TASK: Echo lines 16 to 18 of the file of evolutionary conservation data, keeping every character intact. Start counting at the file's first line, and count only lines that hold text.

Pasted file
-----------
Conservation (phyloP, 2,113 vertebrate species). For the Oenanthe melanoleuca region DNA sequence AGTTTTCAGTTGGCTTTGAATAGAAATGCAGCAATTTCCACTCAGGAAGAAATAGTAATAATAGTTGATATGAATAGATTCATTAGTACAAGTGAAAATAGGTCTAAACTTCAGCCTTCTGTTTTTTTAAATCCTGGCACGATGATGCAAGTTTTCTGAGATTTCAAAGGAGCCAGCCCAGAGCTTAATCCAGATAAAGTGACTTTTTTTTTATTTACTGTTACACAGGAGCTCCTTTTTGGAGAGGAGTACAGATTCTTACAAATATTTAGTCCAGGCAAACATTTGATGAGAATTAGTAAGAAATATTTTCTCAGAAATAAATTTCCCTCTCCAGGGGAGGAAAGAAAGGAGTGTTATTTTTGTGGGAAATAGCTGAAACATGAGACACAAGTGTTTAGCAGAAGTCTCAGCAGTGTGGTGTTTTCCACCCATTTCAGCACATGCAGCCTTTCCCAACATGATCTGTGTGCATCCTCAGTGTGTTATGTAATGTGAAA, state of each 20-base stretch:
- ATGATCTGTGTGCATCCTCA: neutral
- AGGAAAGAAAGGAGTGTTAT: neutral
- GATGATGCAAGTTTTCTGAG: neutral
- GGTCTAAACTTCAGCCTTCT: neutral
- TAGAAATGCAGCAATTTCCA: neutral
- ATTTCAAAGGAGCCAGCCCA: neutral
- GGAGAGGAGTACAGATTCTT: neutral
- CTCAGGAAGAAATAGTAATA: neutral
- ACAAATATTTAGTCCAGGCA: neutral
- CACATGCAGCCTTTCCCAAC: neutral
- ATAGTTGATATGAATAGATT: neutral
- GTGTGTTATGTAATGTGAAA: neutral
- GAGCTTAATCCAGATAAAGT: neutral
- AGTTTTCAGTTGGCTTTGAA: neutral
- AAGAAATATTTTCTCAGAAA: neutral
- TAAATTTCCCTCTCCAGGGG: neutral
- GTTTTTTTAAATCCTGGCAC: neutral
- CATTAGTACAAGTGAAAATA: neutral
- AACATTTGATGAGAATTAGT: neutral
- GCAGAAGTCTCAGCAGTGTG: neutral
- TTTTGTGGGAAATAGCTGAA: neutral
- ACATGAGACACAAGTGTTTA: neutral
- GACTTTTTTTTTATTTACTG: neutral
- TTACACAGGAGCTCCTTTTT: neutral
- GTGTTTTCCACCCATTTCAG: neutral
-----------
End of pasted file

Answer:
- AAGAAATATTTTCTCAGAAA: neutral
- TAAATTTCCCTCTCCAGGGG: neutral
- GTTTTTTTAAATCCTGGCAC: neutral